Colloids versus crystalloids for fluid resuscitation in critically ill patients.


Critically ill patients with trauma, burns, surgery or sepsis are often given intravenous fluids to expand intravascular volume. When it comes to selecting the resuscitation fluid, one of the choices is between using a colloid or a crystalloid solution. This choice has considerable cost implications, because volume replacement with colloids is much more expensive than with crystalloids. Clinical studies have shown that colloids and crystalloids have different effects on a range of physiological parameters. Because of these differences, all-cause mortality is arguably the most clinically relevant outcome measure for randomised trials comparing the two fluid types.

This review, which was updated for the sixth time in February 2013, assessed the effects on mortality of using colloids compared to crystalloids, during fluid resuscitation in critically ill patients. A systematic search was conducted for any controlled trial in which participants were assigned to treatment on the basis of random allocation. The interventions considered were colloids (dextran 70, hydroxyethyl starches, modified gelatins, albumin or plasma protein fraction) compared to crystalloid (isotonic or hypertonic) for fluid replacement. Studies needed to include critically ill patients (excluding neonates and pregnant women) who required volume replacement. The authors excluded trials of fluids used for other purposes, such as trials of pre-loading in preparation for elective surgery, and trials in patients undergoing fluid loading before cardiopulmonary bypass. Trials of total parenteral nutrition with or without albumin were also excluded, as were randomised cross-over trials.

A total of 78 eligible trials were identified, with mortality data available from 70 of these. The analyses were divided up on the basis of the types of intervention. Considering the basic comparison of colloids versus crystalloids, the largest number of randomized patients was in the studies of albumin or plasma protein fraction, with 24 trials that reported data on mortality (9920 patients). The pooled risk ratio (RR) from these trials was 1.01 (95% confidence interval (CI) 0.93 to 1.10). 25 trials compared hydroxyethyl starch with crystalloids (9147 patients), finding a pooled RR of 1.10 (95% CI 1.02 to 1.19). In the 11 trials of modified gelatin versus crystalloid, with 506 patients, the pooled RR was 0.91 (95% CI 0.49 to 1.72) and, for the 9 trials comparing dextran with a crystalloid (834 patients), the meta-analysis produced a RR of 1.24 (95% CI 0.94 to 1.65).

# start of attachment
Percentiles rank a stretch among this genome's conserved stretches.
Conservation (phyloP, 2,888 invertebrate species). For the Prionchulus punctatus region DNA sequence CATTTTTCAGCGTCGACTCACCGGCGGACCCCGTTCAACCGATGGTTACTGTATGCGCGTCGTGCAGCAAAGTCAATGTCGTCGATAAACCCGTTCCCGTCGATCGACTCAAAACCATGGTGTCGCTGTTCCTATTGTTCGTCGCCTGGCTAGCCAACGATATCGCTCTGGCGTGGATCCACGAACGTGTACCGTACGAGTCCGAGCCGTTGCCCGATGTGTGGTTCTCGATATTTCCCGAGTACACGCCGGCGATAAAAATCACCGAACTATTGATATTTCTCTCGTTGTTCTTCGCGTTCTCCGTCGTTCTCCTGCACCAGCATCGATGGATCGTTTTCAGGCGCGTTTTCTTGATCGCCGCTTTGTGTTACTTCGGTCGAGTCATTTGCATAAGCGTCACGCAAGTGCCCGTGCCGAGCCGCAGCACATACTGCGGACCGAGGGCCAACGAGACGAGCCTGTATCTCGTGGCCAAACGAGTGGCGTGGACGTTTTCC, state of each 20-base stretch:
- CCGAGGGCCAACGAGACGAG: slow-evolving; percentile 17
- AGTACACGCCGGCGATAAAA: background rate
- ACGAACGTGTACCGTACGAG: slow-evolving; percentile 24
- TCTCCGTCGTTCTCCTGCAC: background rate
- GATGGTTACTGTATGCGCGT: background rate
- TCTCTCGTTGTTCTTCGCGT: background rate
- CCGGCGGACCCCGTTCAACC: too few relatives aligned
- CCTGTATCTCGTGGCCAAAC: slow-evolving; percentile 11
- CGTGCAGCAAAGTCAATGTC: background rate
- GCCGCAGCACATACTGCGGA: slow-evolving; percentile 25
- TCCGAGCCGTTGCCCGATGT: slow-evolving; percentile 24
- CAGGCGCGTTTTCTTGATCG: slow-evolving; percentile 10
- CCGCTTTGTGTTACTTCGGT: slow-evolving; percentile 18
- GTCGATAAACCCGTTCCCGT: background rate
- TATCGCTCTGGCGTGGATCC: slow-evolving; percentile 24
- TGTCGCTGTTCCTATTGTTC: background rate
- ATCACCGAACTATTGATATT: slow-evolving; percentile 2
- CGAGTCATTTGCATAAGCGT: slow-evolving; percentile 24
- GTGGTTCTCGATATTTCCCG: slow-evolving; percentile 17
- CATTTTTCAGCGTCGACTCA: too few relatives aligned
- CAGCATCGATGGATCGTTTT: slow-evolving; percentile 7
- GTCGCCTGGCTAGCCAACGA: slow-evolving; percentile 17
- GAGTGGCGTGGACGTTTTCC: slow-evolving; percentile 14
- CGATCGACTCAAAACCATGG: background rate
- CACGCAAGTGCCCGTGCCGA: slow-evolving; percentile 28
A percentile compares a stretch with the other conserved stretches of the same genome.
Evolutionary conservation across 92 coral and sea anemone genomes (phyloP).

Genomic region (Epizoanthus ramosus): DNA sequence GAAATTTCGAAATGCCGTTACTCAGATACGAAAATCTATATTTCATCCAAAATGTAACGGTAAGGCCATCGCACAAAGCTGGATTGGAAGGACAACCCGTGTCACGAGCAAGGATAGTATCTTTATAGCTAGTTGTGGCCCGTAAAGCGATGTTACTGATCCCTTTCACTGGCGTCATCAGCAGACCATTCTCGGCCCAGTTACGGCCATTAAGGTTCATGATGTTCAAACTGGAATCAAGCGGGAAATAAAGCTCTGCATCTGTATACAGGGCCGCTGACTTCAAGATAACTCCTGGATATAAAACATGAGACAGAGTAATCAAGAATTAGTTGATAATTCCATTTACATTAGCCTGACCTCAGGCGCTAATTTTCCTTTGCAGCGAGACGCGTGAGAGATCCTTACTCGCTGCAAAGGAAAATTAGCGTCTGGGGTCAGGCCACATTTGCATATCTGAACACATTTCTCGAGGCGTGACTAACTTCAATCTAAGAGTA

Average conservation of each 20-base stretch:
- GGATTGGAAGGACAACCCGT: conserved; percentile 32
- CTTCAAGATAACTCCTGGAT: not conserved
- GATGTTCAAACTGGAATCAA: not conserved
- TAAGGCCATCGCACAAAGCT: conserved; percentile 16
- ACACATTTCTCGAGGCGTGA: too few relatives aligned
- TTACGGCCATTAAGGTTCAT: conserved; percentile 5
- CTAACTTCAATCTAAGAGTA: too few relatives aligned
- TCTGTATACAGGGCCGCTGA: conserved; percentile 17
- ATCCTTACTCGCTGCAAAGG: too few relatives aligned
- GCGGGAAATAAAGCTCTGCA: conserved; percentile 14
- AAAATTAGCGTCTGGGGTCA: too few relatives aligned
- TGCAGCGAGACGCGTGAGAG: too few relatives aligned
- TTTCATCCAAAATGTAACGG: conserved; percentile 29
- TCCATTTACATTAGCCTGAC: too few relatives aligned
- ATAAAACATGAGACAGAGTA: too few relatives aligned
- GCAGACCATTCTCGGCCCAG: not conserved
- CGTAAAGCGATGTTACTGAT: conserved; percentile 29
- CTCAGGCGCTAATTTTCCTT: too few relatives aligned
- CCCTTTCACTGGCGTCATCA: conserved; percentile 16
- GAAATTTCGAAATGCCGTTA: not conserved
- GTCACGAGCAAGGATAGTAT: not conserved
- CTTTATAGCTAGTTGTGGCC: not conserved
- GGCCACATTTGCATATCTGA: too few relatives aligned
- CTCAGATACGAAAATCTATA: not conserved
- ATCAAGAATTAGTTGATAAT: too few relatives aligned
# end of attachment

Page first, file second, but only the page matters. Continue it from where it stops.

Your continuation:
In other comparisons in the review, 9 trials compared dextran in hypertonic crystalloid with isotonic crystalloid (1985 patients), generating a pooled RR for mortality of 0.91 (95% CI 0.71 to 1.06). While there were three trials of colloids in isotonic crystalloid versus hypertonic crystalloid. In two of these trials, where the colloid was either gelatin or starch, there were no deaths in either group. In the third trial (38 patients), there were three deaths in the treatment group and none in the control group, giving a RR of 7.00 (95% CI 0.39 to 126.93).

In their summary, the authors of this updated Cochrane Review highlight that there is no evidence from randomised trials that resuscitation using colloids compared with crystalloids reduces the risk of death in patients with trauma, burns or following surgery. Their meta-analyses provide a precise estimate of hydroxyethyl starch effect on mortality, since it includes many thousands of patients and the number of deaths is large. Furthermore, the two studies that contribute 80% of the weight in the meta-analysis were of high methodological quality with a low risk of bias. The pooled relative risk of death (1.10 [95% CI 1.02 to 1.19]) suggests an increase in deaths in the colloids group, and makes it highly unlikely that there is a mortality reduction with these interventions. Therefore, since colloid use is not associated with improved survival and colloids are considerably more expensive than crystalloids, they conclude that it is difficult to see how their continued use in clinical practice can be justified.

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